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Première conférence internationale sur le bâillement
First International Conference on Yawning
Paris 24 - 25 juin 2010
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The Social, Evolutionary, and Neuroscientific Facets of Contagious Yawning
Steven M. Platek
Associate Professor of Psychology, Georgia Gwinnett College, Lawrenceville, GA 30043 USA
Contagious yawning is a common phenomenon affecting upwards of 60% of healthy humans. It has also been observed, at a lesser rate, in great apes and other primates. Here I summarize the suggestion that contagious yawning is a primitive expression of social cognition, namely empathy. Susceptibility to contagious yawning is correlated with speed to recognize one's own face, theory of mind processing and is also associated with activation in regions of the brain that have been associated with social cognitive processes. This suggests that contagious yawning may be an evolutionarily old process that begat a higher level of social cognition in certain species.
Yawn! Yawn! Yawn! Yawn! Yawn! Contagious Yawn! a blog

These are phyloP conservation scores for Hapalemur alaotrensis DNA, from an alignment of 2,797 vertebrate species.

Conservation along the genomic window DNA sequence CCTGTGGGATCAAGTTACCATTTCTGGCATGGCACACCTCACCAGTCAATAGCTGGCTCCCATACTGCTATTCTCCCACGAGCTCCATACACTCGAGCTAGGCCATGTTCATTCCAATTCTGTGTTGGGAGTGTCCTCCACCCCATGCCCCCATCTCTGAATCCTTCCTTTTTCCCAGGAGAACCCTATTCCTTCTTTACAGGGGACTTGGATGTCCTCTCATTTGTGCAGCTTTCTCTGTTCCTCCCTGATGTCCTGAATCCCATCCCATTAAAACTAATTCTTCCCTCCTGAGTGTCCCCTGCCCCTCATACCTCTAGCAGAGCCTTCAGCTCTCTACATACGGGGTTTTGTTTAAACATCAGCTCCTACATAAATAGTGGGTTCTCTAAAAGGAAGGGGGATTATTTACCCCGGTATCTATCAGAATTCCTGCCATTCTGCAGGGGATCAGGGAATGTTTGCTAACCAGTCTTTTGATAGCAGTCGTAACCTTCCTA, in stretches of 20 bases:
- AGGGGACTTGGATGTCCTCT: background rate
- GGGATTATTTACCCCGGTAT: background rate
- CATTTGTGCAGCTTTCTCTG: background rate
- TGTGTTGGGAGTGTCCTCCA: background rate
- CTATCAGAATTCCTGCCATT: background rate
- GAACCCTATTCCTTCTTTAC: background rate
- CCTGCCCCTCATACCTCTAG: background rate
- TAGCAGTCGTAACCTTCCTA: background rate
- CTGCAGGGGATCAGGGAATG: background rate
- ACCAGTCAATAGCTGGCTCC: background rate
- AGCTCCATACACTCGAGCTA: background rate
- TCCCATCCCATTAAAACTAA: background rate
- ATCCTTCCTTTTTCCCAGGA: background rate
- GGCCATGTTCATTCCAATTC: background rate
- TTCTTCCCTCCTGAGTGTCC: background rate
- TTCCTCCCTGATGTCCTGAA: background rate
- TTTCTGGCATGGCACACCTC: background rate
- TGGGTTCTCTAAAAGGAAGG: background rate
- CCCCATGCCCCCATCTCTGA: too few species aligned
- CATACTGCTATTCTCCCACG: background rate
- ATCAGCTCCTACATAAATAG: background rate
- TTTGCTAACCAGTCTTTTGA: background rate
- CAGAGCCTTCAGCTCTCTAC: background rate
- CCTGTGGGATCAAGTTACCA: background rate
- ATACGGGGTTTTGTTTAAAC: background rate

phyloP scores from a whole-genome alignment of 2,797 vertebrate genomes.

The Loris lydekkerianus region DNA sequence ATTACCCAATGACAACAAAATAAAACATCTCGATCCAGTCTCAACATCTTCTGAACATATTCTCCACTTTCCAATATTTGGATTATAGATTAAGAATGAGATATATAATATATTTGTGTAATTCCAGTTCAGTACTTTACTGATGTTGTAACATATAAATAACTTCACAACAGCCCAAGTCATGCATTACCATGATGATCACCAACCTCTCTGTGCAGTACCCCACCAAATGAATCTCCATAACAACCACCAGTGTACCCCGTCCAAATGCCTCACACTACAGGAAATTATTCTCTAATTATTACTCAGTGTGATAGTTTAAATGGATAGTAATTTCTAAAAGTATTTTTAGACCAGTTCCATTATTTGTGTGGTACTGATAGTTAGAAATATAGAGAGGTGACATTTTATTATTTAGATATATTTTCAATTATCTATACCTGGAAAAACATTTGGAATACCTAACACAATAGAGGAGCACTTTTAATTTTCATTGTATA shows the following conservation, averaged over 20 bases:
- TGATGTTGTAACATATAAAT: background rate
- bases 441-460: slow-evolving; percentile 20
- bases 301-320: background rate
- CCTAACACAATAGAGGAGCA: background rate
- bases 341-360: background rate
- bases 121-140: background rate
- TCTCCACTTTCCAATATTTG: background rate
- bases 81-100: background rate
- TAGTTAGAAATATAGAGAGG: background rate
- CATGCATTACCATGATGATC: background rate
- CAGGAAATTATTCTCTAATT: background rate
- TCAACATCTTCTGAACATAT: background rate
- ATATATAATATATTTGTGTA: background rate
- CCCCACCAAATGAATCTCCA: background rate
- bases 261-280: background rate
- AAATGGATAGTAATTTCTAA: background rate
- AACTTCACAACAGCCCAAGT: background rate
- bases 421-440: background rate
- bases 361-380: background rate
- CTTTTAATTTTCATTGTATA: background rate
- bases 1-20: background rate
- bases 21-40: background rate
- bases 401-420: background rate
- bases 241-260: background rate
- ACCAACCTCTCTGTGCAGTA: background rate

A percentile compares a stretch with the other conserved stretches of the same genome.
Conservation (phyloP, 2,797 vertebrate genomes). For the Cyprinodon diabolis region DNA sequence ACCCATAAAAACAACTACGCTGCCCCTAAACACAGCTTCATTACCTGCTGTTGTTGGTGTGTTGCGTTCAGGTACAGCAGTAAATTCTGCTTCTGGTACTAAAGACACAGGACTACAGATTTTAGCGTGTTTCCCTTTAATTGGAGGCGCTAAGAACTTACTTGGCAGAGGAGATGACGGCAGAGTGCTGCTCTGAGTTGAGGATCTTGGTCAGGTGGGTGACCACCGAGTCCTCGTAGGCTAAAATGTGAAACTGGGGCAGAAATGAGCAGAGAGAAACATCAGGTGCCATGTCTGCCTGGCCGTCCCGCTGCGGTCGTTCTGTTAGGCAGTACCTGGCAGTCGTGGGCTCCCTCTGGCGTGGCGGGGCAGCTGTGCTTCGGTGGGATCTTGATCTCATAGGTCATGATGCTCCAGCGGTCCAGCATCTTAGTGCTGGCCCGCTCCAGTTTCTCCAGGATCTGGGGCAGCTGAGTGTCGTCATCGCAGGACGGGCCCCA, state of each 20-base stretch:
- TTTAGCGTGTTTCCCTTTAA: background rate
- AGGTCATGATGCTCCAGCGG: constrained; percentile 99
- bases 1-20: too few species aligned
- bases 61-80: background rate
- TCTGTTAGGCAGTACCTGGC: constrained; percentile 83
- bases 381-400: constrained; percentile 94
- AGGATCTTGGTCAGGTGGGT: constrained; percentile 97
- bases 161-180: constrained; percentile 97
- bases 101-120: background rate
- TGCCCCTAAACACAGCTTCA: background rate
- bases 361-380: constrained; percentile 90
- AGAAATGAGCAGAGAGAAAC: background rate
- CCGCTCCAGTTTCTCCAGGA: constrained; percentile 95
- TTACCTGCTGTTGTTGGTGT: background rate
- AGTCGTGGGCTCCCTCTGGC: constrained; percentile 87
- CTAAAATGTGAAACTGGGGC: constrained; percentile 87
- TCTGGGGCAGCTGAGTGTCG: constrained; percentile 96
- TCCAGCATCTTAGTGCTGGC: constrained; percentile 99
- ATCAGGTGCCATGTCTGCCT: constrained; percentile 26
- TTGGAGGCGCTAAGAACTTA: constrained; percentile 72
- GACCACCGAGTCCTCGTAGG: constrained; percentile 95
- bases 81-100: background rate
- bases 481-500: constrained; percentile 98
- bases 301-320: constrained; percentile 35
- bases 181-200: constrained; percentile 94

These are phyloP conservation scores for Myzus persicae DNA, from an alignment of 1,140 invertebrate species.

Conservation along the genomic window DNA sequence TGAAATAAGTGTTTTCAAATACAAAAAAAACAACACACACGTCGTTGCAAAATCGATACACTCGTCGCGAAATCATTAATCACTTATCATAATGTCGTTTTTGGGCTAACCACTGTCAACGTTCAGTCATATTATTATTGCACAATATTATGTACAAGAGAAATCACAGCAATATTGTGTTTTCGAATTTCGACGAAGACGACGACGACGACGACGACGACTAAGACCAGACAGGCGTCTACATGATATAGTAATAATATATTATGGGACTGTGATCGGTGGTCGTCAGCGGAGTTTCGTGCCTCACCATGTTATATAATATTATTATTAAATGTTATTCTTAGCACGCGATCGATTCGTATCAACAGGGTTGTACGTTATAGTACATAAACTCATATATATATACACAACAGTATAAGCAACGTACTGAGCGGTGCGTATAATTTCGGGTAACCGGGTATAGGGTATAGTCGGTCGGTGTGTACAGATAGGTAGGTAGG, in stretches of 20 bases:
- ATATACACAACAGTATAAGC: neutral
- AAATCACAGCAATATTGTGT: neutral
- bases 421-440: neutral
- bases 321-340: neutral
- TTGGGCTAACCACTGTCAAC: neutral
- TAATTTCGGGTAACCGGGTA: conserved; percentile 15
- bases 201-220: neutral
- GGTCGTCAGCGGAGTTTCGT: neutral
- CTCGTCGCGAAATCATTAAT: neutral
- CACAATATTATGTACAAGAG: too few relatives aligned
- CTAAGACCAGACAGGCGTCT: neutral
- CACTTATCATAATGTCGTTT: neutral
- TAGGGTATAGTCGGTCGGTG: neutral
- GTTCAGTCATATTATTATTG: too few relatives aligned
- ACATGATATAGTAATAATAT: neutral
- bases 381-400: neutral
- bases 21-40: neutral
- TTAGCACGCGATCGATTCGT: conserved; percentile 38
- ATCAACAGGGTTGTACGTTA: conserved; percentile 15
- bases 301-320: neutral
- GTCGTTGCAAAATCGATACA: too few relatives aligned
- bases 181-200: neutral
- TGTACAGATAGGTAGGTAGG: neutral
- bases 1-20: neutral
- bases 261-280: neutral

Contagious yawning, the onset of a yawn triggered by seeing, hearing, reading, or thinking about another person yawn is a well-documented phenomenon. The mechanisms that drive contagious yawning are as yet unknown, but there is recent evidence of a link between contagious yawning and self-processing (S.M. Platek, S.R. Critton, T.E. Myers, G.G. Gallup Jr., Contagious yawning: the role of self-awareness and mental state attribution, Cogn. Brain Res. 17 (2003) 223-227.) that is negatively impacted by schizotypal personality traits. The neural substrates involved in contagious yawning, however, are unknown. Using fMRI, we show that viewing someone yawn evokes unique neural activity in the posterior cingulate and precuneus. Because of the role these areas play in self-processing (e.g., self-referential processing, theory of mind, autobiographical memory), our findings provide further support for the hypothesis that contagious yawning may be part of a neural network involved in empathy.